I’ve been using the Arduino IDE for some project development recently, and finding that I’m getting very high CPU usage from Java to the point that it’s slowing my machine down, and then Arduino IDE becomes unresponsive. I couldn’t find any info on any of the forums related to this, but from my own research I believe I have found the problem.
It seems that my problem comes after a long time connected to the Serial Monitor and receiving data from the Arduino. It then gets worse and worse until things start getting unresponsive. The solution for me appears to be to basically just close the Serial Monitor, and reopen it. this can sometimes take a long time, and has caused Arduino to become unresponsive before, causing it to crash and restart. However, this appears to have been the only time I have seen this problem online.
I’ve been writing some software for a Wifi based CAN data logger for the ESP8266 in the Arduino platform, and have been getting a bit of a strange error. It appeared to be related to using the std::string functions in my code – and although I have used this in other sketches without issue, I suddenly received the following error as soon as I simply declared a std::string variable:
c:/users/scott/appdata/local/arduino15/packages/esp8266/tools/xtensa-lx106-elf-gcc/1.20.0-26-gb404fb9-2/bin/../lib/gcc/xtensa-lx106-elf/4.8.2/../../../../xtensa-lx106-elf/bin/ld.exe: C:\Users\Scott\AppData\Local\Temp\build525647f6f8500d071cfab5cccf314276.tmp/ESPCANLogger.ino.elf section `.text' will not fit in region `iram1_0_seg'
collect2.exe: error: ld returned 1 exit status
See how to fix it after the break.
For my own future reference more than anything else, to get the ILI9341 (either Adafruit or otherwise) working on the ESP8266 using the Arduino development environment isn’t completely straightforward. I knew I had this working previously, but couldn’t find the info again, so am copying it here.
See the details after the break.
So, the interesting little ESP8266 WiFi SoC finally has a younger brother which appears to be even more capable. Among other expansive updates, the 32 bit Dual Core microcontroller still supports WiFi, but also Bluetooth Low Energy, a DAC, many more ADCs, GPIO pins, etc. etc. Lots of good details here: http://esp32.net/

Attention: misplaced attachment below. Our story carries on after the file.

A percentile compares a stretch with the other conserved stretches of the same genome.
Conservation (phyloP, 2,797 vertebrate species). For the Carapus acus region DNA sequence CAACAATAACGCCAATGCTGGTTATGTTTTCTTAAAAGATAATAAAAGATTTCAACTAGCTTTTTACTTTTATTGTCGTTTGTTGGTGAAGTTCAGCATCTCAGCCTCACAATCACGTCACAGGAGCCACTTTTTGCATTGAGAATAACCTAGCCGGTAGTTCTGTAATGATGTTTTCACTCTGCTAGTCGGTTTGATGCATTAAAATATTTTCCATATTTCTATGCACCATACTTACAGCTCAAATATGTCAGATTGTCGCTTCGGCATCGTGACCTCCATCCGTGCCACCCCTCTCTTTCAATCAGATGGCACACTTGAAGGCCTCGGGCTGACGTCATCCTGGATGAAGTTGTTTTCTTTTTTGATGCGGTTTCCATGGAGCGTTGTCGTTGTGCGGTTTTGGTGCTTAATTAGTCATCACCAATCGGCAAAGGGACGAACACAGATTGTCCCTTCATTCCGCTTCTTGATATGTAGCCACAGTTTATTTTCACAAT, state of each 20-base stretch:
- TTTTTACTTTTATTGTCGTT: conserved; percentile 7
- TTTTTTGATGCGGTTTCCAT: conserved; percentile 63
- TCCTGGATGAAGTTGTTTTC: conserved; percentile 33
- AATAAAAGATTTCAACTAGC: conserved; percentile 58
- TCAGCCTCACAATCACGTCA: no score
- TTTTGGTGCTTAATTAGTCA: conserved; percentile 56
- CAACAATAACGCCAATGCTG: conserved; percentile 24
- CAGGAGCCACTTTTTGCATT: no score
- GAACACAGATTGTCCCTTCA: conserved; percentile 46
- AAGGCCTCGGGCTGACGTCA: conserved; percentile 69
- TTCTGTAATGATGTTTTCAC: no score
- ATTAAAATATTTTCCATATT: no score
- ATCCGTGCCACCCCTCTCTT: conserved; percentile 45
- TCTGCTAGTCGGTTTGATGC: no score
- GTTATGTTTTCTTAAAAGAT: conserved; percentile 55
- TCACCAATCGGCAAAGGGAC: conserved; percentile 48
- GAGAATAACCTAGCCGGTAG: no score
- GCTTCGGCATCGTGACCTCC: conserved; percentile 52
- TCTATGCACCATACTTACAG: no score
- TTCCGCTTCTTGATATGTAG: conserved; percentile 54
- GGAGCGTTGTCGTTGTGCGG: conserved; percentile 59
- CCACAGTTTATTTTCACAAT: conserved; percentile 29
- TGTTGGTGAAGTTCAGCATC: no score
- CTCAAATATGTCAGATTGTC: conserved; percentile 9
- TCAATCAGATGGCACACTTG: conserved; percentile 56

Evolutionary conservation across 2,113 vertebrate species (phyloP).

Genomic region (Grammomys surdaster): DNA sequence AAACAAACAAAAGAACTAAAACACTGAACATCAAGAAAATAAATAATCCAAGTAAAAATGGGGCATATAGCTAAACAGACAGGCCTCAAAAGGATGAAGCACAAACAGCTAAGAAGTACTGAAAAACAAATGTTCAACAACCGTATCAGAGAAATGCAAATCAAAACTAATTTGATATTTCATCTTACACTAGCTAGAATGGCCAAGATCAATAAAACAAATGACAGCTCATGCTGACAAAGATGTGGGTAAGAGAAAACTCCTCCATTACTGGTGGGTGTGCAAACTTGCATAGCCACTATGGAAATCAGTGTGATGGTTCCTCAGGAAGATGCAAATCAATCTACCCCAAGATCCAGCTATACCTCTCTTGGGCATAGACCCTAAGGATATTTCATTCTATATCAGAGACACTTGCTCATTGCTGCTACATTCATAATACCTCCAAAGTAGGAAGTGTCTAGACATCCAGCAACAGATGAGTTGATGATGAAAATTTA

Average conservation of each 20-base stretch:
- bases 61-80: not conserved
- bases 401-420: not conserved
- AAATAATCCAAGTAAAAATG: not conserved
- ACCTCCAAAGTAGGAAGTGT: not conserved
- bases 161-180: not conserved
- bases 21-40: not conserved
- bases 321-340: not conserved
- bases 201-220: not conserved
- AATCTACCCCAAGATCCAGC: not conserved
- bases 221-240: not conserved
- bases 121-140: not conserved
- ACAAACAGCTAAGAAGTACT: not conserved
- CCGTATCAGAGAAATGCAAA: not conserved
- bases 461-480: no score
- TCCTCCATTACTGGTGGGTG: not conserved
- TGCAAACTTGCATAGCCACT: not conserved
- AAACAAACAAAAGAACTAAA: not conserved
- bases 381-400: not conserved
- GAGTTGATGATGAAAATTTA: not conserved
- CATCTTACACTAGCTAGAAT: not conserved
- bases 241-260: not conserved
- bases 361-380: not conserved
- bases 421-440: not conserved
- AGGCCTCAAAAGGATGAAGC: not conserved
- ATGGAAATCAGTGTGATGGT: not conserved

It’s working! As far as I can find, this is the first example of an MCP2515 CAN SPI module working with an ESP8266.
Previous post on my setup with ESP8266 and MCP2515
I have just bought another ESP8266/NodeMCU development board cheapy from eBay (this one) with an ESP-12E chip on board. I’ve also bought an SPI-CAN bus interface with the common Microchip MCP2515 CAN controller to try and create a CAN-Wifi gateway.
The pinout for the ESP-12E NodeMCU board is apparently as below:
After receiving my ESP8266 Development/breakout board I have been attempting to create a WiFi enabled thermostat to control my central heating from my mobile phone and give me a means of timer programming my central heating. To be a true thermostat requires a temperature sensor. The ESP8266 board came with a DHT11 sensor and already has pins directly compatible with one. I therefore just required the software to interface with it.
I have now determined that The DIP switch no 8 does indeed connect GND to GPIO pin 0, and switch S2 is also connected to the same pin. This means that to put the board into reprogramming mode to reflash the ESP8266, the DIP switch 8 should be ON (or hold down S2, but probably not a good idea)
Switch S3 connects GND to GPIO Pin 2.
Warning: do not connect the DHT11 temperature sensor as indicated in the eBay pictures, it is the wrong way around and will fry your board!
I’ve just received my ESP8266 development/SDK board in the post and am now starting to try and work out what everything on it does.
With Relay, RGB LED, Serial to USB chip, DHT11 temperature and humidity sensor, buzzer, and switches